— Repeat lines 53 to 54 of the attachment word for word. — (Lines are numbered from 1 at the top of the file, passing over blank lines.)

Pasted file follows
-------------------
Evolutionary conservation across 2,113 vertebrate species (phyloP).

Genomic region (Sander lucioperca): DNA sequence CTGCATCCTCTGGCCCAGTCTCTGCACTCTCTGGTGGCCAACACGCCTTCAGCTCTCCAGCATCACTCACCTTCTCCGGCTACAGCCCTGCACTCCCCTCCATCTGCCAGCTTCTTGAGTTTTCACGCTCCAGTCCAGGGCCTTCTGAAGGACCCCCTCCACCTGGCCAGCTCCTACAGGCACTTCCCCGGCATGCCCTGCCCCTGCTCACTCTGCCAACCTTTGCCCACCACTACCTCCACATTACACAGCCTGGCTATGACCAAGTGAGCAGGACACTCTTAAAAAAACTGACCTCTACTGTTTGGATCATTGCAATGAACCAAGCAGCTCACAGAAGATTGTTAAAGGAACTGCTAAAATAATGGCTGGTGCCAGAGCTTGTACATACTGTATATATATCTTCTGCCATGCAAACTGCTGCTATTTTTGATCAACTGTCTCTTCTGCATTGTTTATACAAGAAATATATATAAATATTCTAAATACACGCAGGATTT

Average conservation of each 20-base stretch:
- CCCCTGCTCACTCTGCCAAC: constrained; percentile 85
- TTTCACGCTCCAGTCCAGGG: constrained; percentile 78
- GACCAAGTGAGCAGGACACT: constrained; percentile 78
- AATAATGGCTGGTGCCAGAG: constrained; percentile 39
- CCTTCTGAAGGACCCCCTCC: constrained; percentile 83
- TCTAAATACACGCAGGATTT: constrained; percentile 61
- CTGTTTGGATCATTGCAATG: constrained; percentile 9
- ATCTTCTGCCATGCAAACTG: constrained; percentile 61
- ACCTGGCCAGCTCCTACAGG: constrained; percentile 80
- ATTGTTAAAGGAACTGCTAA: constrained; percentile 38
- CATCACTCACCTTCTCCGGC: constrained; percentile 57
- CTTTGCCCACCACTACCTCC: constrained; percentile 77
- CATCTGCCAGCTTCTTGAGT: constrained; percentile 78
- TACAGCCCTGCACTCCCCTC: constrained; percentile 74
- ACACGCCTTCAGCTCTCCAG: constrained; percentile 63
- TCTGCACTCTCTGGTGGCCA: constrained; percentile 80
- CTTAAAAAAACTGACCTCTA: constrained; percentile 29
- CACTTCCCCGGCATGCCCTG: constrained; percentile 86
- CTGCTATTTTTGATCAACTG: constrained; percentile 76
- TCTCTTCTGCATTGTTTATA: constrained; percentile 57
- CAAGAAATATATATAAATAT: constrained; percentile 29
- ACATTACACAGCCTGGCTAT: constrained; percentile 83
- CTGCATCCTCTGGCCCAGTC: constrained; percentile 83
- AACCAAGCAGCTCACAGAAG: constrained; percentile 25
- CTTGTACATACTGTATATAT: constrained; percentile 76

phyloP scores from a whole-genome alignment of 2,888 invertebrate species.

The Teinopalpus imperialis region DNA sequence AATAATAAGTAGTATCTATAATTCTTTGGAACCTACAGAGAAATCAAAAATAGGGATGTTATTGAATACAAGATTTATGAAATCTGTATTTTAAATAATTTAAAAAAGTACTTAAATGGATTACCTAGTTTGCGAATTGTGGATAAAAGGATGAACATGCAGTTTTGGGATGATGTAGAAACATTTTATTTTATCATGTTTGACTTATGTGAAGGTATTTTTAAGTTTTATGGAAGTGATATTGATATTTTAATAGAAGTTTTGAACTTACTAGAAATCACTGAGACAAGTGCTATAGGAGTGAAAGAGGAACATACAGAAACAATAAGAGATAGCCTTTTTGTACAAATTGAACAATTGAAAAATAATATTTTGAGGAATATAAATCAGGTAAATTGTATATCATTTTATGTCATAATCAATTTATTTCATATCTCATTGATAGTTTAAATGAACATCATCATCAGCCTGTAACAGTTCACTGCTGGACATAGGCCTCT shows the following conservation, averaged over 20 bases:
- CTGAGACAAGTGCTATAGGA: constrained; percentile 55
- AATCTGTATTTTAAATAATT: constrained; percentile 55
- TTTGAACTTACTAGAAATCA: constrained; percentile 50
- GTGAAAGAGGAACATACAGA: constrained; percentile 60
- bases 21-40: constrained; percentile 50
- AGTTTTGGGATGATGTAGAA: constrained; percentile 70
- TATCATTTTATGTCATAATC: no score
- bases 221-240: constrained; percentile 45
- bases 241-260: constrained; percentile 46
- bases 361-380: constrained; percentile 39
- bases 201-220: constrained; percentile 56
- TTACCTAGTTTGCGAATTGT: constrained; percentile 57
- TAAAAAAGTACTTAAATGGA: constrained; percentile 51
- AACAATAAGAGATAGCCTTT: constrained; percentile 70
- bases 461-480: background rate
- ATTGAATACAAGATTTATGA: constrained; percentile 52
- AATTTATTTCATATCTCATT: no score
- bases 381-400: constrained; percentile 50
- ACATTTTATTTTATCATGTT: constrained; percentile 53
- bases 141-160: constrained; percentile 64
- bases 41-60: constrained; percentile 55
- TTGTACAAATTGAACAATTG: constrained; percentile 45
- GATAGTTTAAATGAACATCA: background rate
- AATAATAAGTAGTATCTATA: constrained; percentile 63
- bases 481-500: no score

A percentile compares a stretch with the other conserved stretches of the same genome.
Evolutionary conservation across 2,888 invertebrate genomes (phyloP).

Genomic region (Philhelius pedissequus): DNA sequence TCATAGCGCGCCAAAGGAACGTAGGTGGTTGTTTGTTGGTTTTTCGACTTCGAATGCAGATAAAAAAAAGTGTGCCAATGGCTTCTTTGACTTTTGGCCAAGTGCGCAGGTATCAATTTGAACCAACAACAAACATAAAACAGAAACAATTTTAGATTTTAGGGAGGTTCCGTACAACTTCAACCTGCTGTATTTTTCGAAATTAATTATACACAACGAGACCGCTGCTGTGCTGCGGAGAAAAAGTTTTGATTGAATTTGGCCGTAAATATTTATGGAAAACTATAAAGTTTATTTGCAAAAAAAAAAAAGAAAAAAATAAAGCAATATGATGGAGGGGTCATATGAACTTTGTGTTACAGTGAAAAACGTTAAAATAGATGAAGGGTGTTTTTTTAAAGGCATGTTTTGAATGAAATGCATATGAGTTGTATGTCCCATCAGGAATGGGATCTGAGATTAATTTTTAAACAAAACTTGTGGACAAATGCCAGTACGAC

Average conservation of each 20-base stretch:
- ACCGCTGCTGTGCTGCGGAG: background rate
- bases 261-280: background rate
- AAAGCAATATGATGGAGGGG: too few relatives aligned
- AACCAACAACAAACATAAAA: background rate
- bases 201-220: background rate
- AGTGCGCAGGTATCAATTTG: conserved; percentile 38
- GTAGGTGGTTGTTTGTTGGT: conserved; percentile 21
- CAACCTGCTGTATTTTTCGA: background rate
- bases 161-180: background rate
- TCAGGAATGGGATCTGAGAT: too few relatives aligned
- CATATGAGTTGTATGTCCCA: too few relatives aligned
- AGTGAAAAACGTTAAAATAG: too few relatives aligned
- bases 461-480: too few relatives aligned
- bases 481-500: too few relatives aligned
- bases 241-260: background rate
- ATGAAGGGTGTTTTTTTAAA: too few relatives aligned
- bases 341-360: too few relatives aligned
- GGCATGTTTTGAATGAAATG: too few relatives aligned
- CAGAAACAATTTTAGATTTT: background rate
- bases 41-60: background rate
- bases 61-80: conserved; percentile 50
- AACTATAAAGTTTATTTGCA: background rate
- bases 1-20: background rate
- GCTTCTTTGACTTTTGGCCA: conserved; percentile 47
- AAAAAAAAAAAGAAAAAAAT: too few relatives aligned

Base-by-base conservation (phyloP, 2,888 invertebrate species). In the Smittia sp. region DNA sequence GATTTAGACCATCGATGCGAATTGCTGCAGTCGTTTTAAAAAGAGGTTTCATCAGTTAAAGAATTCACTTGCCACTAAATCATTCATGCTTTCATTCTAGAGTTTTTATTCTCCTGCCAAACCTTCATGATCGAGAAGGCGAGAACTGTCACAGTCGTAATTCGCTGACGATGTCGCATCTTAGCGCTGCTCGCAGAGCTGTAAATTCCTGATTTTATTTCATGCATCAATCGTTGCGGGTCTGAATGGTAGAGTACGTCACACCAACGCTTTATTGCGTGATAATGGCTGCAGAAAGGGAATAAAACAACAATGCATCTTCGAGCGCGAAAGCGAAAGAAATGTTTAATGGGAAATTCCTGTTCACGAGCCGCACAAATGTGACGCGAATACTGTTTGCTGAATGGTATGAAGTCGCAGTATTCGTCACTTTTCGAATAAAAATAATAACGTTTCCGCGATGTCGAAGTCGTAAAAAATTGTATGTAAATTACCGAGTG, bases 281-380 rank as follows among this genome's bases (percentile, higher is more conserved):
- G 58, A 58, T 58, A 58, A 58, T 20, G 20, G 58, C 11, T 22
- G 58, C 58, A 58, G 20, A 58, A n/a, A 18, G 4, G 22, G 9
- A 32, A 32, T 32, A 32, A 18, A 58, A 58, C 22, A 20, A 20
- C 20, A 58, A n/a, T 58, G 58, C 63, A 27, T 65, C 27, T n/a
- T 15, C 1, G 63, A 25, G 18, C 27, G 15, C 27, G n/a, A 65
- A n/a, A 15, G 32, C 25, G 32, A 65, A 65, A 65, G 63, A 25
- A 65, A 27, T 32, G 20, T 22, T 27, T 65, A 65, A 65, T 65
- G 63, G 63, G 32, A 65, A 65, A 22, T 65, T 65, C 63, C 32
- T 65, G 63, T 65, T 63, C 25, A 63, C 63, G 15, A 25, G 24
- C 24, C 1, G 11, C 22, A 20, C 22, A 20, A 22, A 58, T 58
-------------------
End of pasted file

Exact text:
- GATAGTTTAAATGAACATCA: background rate
- AATAATAAGTAGTATCTATA: constrained; percentile 63